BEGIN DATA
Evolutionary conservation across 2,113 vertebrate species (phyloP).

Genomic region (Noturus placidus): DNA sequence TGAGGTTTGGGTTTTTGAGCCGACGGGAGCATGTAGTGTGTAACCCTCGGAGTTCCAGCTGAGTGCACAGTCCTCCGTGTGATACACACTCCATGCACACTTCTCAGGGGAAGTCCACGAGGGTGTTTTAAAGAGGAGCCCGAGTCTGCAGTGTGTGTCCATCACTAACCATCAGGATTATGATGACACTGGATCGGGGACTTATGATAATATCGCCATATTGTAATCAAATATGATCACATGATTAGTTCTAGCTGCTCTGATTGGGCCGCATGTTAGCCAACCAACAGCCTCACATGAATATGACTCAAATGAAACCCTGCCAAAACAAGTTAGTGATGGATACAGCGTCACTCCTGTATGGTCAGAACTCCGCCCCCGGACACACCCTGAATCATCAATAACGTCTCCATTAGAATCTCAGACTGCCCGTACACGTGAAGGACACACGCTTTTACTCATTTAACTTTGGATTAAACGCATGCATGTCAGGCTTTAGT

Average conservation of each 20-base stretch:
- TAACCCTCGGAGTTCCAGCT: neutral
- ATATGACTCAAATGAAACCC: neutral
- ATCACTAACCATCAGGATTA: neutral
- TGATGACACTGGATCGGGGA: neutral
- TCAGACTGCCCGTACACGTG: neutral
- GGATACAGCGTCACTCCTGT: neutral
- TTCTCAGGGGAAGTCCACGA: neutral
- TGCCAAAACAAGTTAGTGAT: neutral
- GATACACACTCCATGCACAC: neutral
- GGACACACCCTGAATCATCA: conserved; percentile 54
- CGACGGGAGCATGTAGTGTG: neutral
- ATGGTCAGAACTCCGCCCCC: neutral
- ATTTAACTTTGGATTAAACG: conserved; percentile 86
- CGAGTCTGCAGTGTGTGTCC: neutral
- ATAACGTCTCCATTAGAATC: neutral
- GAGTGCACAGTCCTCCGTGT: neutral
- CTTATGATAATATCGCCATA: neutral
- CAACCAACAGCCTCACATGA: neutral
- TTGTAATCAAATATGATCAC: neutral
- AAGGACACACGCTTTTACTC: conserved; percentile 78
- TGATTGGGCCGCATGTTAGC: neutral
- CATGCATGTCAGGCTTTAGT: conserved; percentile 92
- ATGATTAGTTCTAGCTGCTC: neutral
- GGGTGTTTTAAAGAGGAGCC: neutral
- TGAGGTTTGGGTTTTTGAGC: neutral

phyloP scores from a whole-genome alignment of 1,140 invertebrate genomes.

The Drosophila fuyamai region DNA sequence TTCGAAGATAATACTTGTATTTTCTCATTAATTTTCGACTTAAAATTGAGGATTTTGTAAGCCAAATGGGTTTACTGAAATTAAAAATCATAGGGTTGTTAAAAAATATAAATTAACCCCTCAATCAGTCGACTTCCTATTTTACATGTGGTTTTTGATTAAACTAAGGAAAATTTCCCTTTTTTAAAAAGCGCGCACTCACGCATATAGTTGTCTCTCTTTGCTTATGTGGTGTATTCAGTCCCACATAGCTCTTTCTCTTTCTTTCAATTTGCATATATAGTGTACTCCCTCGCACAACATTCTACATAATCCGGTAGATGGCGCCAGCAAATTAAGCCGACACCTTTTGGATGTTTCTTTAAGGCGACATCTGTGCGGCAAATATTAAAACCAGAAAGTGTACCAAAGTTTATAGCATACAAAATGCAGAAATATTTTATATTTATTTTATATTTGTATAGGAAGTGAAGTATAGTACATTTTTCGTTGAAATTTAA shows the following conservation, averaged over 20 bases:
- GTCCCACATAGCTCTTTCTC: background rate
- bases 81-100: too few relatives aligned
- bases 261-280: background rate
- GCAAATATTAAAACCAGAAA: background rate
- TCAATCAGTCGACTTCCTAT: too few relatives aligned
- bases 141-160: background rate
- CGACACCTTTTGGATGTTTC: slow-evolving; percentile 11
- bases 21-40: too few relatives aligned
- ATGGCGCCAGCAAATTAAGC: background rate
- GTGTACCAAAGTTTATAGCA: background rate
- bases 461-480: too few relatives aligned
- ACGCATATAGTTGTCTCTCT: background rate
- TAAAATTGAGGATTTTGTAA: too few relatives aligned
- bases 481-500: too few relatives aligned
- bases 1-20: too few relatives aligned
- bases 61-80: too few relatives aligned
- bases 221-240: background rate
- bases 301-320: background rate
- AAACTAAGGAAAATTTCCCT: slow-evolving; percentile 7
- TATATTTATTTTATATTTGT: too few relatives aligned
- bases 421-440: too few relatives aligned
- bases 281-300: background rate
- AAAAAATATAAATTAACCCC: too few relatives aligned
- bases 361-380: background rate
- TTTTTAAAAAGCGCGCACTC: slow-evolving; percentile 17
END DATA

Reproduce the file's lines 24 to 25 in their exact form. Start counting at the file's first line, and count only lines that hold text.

- TGATTGGGCCGCATGTTAGC: neutral
- CATGCATGTCAGGCTTTAGT: conserved; percentile 92